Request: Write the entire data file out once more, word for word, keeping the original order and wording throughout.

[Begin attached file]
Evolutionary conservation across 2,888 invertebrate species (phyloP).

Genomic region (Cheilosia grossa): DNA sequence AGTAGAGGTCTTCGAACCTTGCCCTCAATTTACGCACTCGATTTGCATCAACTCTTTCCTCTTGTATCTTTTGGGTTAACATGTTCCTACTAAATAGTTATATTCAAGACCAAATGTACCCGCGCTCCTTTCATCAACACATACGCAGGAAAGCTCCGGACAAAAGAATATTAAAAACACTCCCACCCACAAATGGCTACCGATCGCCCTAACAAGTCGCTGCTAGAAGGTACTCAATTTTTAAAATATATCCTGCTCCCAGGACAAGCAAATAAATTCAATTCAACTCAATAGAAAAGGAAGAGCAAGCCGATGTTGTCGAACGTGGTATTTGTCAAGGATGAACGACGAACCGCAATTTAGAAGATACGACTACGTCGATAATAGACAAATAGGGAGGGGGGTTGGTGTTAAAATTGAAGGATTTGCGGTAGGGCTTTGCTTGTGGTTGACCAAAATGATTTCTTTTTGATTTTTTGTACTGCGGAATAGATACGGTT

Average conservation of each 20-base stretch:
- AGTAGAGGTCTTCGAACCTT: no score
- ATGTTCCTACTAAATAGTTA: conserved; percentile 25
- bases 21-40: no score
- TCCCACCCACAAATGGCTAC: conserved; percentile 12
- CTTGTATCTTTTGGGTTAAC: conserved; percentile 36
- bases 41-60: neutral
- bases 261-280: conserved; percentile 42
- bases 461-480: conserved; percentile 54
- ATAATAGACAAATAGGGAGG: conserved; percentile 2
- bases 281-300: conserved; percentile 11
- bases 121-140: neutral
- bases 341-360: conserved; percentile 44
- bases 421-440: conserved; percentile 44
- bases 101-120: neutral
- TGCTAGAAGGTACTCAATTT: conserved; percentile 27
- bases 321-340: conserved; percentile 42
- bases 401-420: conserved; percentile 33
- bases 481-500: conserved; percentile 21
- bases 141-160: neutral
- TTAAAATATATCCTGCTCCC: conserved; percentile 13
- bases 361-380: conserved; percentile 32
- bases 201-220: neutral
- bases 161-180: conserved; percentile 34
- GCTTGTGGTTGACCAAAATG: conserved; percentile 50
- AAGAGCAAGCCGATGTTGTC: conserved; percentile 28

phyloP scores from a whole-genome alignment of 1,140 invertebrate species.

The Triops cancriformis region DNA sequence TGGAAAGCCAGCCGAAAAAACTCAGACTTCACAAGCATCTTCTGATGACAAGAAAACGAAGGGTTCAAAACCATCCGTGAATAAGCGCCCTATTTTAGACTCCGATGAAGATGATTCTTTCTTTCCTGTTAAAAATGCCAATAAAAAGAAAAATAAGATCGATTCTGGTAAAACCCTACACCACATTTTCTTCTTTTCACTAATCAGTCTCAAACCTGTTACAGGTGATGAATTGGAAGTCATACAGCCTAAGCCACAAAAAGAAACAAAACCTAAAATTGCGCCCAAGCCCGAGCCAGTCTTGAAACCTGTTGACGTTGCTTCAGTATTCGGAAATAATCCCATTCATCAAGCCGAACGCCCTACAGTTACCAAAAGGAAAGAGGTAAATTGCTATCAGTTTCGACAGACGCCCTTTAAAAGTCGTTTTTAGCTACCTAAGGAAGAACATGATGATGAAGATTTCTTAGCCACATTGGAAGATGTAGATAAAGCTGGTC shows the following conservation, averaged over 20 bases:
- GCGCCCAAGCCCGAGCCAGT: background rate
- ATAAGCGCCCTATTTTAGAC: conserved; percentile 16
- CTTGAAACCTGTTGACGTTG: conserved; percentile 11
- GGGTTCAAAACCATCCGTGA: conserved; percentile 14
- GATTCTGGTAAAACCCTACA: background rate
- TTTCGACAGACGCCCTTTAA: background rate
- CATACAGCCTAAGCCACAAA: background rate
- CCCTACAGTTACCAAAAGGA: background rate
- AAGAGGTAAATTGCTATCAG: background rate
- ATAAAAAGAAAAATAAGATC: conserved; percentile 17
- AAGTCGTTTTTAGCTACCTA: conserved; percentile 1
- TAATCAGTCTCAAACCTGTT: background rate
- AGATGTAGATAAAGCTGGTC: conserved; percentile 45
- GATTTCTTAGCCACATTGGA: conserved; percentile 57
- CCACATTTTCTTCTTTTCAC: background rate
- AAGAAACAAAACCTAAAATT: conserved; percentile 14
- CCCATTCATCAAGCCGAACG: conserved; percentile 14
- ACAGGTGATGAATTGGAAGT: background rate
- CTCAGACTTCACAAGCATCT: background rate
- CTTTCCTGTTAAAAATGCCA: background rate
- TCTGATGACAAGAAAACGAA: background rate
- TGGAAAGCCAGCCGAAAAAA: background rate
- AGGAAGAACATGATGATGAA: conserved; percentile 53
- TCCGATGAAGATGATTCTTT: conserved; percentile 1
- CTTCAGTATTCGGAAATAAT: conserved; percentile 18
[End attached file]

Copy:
Evolutionary conservation across 2,888 invertebrate species (phyloP).

Genomic region (Cheilosia grossa): DNA sequence AGTAGAGGTCTTCGAACCTTGCCCTCAATTTACGCACTCGATTTGCATCAACTCTTTCCTCTTGTATCTTTTGGGTTAACATGTTCCTACTAAATAGTTATATTCAAGACCAAATGTACCCGCGCTCCTTTCATCAACACATACGCAGGAAAGCTCCGGACAAAAGAATATTAAAAACACTCCCACCCACAAATGGCTACCGATCGCCCTAACAAGTCGCTGCTAGAAGGTACTCAATTTTTAAAATATATCCTGCTCCCAGGACAAGCAAATAAATTCAATTCAACTCAATAGAAAAGGAAGAGCAAGCCGATGTTGTCGAACGTGGTATTTGTCAAGGATGAACGACGAACCGCAATTTAGAAGATACGACTACGTCGATAATAGACAAATAGGGAGGGGGGTTGGTGTTAAAATTGAAGGATTTGCGGTAGGGCTTTGCTTGTGGTTGACCAAAATGATTTCTTTTTGATTTTTTGTACTGCGGAATAGATACGGTT

Average conservation of each 20-base stretch:
- AGTAGAGGTCTTCGAACCTT: no score
- ATGTTCCTACTAAATAGTTA: conserved; percentile 25
- bases 21-40: no score
- TCCCACCCACAAATGGCTAC: conserved; percentile 12
- CTTGTATCTTTTGGGTTAAC: conserved; percentile 36
- bases 41-60: neutral
- bases 261-280: conserved; percentile 42
- bases 461-480: conserved; percentile 54
- ATAATAGACAAATAGGGAGG: conserved; percentile 2
- bases 281-300: conserved; percentile 11
- bases 121-140: neutral
- bases 341-360: conserved; percentile 44
- bases 421-440: conserved; percentile 44
- bases 101-120: neutral
- TGCTAGAAGGTACTCAATTT: conserved; percentile 27
- bases 321-340: conserved; percentile 42
- bases 401-420: conserved; percentile 33
- bases 481-500: conserved; percentile 21
- bases 141-160: neutral
- TTAAAATATATCCTGCTCCC: conserved; percentile 13
- bases 361-380: conserved; percentile 32
- bases 201-220: neutral
- bases 161-180: conserved; percentile 34
- GCTTGTGGTTGACCAAAATG: conserved; percentile 50
- AAGAGCAAGCCGATGTTGTC: conserved; percentile 28

phyloP scores from a whole-genome alignment of 1,140 invertebrate species.

The Triops cancriformis region DNA sequence TGGAAAGCCAGCCGAAAAAACTCAGACTTCACAAGCATCTTCTGATGACAAGAAAACGAAGGGTTCAAAACCATCCGTGAATAAGCGCCCTATTTTAGACTCCGATGAAGATGATTCTTTCTTTCCTGTTAAAAATGCCAATAAAAAGAAAAATAAGATCGATTCTGGTAAAACCCTACACCACATTTTCTTCTTTTCACTAATCAGTCTCAAACCTGTTACAGGTGATGAATTGGAAGTCATACAGCCTAAGCCACAAAAAGAAACAAAACCTAAAATTGCGCCCAAGCCCGAGCCAGTCTTGAAACCTGTTGACGTTGCTTCAGTATTCGGAAATAATCCCATTCATCAAGCCGAACGCCCTACAGTTACCAAAAGGAAAGAGGTAAATTGCTATCAGTTTCGACAGACGCCCTTTAAAAGTCGTTTTTAGCTACCTAAGGAAGAACATGATGATGAAGATTTCTTAGCCACATTGGAAGATGTAGATAAAGCTGGTC shows the following conservation, averaged over 20 bases:
- GCGCCCAAGCCCGAGCCAGT: background rate
- ATAAGCGCCCTATTTTAGAC: conserved; percentile 16
- CTTGAAACCTGTTGACGTTG: conserved; percentile 11
- GGGTTCAAAACCATCCGTGA: conserved; percentile 14
- GATTCTGGTAAAACCCTACA: background rate
- TTTCGACAGACGCCCTTTAA: background rate
- CATACAGCCTAAGCCACAAA: background rate
- CCCTACAGTTACCAAAAGGA: background rate
- AAGAGGTAAATTGCTATCAG: background rate
- ATAAAAAGAAAAATAAGATC: conserved; percentile 17
- AAGTCGTTTTTAGCTACCTA: conserved; percentile 1
- TAATCAGTCTCAAACCTGTT: background rate
- AGATGTAGATAAAGCTGGTC: conserved; percentile 45
- GATTTCTTAGCCACATTGGA: conserved; percentile 57
- CCACATTTTCTTCTTTTCAC: background rate
- AAGAAACAAAACCTAAAATT: conserved; percentile 14
- CCCATTCATCAAGCCGAACG: conserved; percentile 14
- ACAGGTGATGAATTGGAAGT: background rate
- CTCAGACTTCACAAGCATCT: background rate
- CTTTCCTGTTAAAAATGCCA: background rate
- TCTGATGACAAGAAAACGAA: background rate
- TGGAAAGCCAGCCGAAAAAA: background rate
- AGGAAGAACATGATGATGAA: conserved; percentile 53
- TCCGATGAAGATGATTCTTT: conserved; percentile 1
- CTTCAGTATTCGGAAATAAT: conserved; percentile 18